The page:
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"I was hungry and you gave me something to eat."


This post is the first in a Lenten series explaining the five-fold efforts of FOCUS North America to provide Food, Occupation, Clothing, Understanding, Shelter (F.O.C.U.S.) to our neediest neighbors. Click here to read more about WHAT we do and WHY we do it!


IMG_5800American leaders, policy makers and social action groups received a wake-up call last year when the Department of Agriculture reported a record high 49 million Americans “who lived in households that lack consistent access to adequate food.”


Lack of money forces family members to skip meals, cut portions or otherwise forgo food. Others rely on government aid like Supplemental Nutrition Assistance Program (formerly food stamps), the National School Lunch Program, or visiting food pantries and soup kitchens.


In July 2010 the National Coalition for the Homeless and the National Law Center on Homelessness and Poverty revealed a 26% increase in the need for food assistance, with 25% of those needs going unmet.


FOCUS North America takes seriously the revelation of Christ’s own words that “Whenever you did it unto the least of these, you did it unto me … I was hungry and you gave me something to eat.”


FOOD assistance is only one of the elements of our national initiative to restore and renew those who are living in poverty to a place of health, stability and recovery. Serving hot, nutritious meals for free is often our first introduction to our needy neighbors.


Our FOCUS Orange County center may be located in beautiful Southern California and smack in the middle of one of the wealthiest counties in the nation, but with one in five Californian families struggling to have enough food according to the most recent report by the Food Research and Action Center, it is also in an area where people are desperate for help. Neighboring Riverside County reported that 26% of its residents did not have enough money to buy the food they needed, making it the second highest metropolitan county in America for food needs. Nearby Fresno County had the highest percentage in the nation, with 27% of its residents going hungry.


FOCUS OC Director Jacob Lee and a team of volunteers are working hard to make sure that needy families living at the Valencia Inn have access to emergency food assistance through its food pantry and at least one hot, nutritious meal each week through its free Sunday dinner served family-style right at the motel. Between 100-150 people are served each week.


The Valencia Inn is home to 350 transitionally homeless individuals. They can’t make enough money to put a deposit on an apartment, often have exhausted other resources for shelter with family and friends, and want to avoid homeless shelters because they aren’t able to stay together as a family.


Lee said that in addition to the obvious barrier to food—lack of money—are the additional barriers of a lack of education about nutrition, mental illness, drug and alcohol addiction, and pride.


“When people are high they can’t make a good choice about getting food for themselves or their families,” Lee said. “And sometimes people are just too proud to show up and ask for help.”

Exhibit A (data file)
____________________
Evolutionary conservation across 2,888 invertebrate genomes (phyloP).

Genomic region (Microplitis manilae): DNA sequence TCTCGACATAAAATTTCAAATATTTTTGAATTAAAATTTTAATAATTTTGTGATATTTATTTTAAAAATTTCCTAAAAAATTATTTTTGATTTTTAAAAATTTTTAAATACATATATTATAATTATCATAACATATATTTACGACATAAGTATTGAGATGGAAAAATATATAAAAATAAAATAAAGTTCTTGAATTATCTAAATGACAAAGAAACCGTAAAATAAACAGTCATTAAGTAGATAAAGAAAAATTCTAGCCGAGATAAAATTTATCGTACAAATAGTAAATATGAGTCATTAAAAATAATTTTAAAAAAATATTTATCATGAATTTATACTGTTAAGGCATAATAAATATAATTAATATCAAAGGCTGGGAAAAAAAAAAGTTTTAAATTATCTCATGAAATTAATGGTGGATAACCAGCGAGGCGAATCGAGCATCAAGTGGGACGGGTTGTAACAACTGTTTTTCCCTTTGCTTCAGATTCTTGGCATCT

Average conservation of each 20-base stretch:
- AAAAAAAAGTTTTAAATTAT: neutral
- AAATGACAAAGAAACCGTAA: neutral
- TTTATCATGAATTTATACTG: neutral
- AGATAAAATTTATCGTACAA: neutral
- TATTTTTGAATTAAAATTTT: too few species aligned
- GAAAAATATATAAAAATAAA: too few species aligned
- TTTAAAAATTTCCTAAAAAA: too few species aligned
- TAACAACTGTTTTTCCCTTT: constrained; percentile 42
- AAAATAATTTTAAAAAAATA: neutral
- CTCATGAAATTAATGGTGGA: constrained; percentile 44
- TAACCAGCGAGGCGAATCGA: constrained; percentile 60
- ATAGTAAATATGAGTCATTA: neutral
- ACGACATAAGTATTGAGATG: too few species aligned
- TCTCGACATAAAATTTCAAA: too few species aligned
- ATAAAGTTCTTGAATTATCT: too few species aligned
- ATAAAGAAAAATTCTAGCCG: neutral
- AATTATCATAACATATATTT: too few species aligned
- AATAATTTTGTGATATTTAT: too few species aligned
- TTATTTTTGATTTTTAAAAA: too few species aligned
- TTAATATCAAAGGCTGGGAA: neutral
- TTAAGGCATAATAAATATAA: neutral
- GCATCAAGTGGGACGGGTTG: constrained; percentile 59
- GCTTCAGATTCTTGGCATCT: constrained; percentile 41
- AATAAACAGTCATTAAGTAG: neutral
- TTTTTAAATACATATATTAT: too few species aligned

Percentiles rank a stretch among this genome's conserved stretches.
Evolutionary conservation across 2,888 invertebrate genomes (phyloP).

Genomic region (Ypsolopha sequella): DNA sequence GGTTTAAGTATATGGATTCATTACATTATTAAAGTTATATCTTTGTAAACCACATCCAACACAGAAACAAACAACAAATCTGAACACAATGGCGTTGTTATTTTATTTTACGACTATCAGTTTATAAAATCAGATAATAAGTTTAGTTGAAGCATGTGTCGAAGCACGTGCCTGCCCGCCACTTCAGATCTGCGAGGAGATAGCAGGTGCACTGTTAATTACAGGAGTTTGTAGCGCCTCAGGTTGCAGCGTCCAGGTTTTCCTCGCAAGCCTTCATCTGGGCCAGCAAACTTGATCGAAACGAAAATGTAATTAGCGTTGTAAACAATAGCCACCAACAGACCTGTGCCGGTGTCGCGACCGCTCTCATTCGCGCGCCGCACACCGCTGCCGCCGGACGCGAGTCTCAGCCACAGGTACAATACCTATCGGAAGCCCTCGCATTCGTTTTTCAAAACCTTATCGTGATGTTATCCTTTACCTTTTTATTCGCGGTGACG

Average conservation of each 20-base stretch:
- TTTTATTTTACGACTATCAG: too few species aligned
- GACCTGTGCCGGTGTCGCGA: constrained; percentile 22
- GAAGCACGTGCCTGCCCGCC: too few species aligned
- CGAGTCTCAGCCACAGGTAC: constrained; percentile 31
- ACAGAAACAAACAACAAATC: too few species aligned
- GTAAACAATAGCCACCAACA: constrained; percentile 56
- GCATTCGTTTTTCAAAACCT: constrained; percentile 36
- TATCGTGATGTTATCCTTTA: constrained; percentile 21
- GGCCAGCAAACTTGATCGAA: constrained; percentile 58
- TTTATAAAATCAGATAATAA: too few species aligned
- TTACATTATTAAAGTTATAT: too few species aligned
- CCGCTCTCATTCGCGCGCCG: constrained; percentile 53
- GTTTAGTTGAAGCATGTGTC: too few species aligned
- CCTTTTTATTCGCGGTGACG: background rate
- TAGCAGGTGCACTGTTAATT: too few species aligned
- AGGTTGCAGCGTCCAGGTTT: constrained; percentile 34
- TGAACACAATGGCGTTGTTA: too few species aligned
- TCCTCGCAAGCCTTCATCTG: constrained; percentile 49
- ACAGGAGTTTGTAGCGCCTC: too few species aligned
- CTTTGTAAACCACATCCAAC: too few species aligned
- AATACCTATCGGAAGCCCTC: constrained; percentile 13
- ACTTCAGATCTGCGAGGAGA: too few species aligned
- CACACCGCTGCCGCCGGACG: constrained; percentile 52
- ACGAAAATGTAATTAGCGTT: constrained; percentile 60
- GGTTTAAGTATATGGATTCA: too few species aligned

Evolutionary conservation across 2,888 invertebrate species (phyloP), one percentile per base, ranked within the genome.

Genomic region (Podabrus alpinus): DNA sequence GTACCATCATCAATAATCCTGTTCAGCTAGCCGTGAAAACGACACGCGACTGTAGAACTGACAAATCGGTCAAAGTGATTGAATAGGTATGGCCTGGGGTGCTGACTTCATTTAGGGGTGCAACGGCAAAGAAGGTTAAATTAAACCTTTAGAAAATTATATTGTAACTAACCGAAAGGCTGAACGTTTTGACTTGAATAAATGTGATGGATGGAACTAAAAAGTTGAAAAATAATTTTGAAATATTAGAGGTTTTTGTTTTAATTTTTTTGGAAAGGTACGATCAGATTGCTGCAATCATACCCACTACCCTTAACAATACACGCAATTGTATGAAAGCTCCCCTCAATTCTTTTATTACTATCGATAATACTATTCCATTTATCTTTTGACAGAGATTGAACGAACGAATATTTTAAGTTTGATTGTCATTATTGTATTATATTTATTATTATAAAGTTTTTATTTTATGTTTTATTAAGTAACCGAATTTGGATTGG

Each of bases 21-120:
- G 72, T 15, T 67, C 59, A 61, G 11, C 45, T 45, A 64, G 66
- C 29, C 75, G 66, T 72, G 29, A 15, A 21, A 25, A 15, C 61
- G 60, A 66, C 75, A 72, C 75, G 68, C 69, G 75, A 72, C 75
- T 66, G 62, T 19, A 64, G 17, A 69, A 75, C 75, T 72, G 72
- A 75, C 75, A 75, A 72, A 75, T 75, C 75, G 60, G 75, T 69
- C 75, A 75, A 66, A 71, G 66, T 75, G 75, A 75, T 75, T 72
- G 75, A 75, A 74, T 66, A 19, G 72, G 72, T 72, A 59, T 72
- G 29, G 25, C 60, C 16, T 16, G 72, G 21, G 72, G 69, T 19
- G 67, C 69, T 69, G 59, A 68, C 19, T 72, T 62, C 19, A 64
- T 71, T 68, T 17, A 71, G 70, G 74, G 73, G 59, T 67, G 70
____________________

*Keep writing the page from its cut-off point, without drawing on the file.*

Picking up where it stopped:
The problem with these barriers to getting necessary food assistance is that children often are at the mercy of the adults that are supposed to be taking care of them.


Lee said that when Sally’s 4th birthday was approaching, a couple of volunteers wanted to do something special for her.


“Her family usually comes to the Sunday night meals,” Lee said. “One volunteer from St. Luke’s Antiochian Church brought her a present and another volunteer from St. Paul’s Greek Orthodox Church made her a birthday cake.”


But when the meal was being served, Sally’s family wasn’t there. “I asked the motel manager what room the family was in so that we could give Sally her birthday present and cake,” Lee said. “When we got to the door and told them it was us, Sally’s mom decided to bring Sally down to have dinner and birthday cake.”


Lee said the hard part about families in these dire circumstances is that their children go without. “If we hadn’t knocked on their door Sally wouldn’t have eaten that night,” Lee said.


Each FOCUS Center begins its community outreach with providing the basic need of FOOD. It is where we begin, but it is only one element of our mission to bring people to full life recovery. Perhaps by helping meet the immediate need of filling an empty stomach, we can step further with our neighbor along this path of recovery.


For the second article in this Lenten series click here!

For the third article in this Lenten series click here!

For the fourth article in this Lenten series click here!


FOCUS NA operates regular meal services for the homeless and working poor at each of its locations: FOCUS OC, FOCUS San Diego, FOCUS Central Florida, FOCUS Gateway City in St. Louis, FOCUS Kansas City, FOCUS Minnesota, FOCUS Pittsburgh. It also works closely with partner ministries to bolster their efforts in meeting the needs of people in their communities.

Click here to see how a FOCUS NA grant enabled one small Pennsylvania church to double the amount of food assistance it provides for needy families in its town.

Click here to watch recent “60 Minutes” video about working poor families living in motels!   


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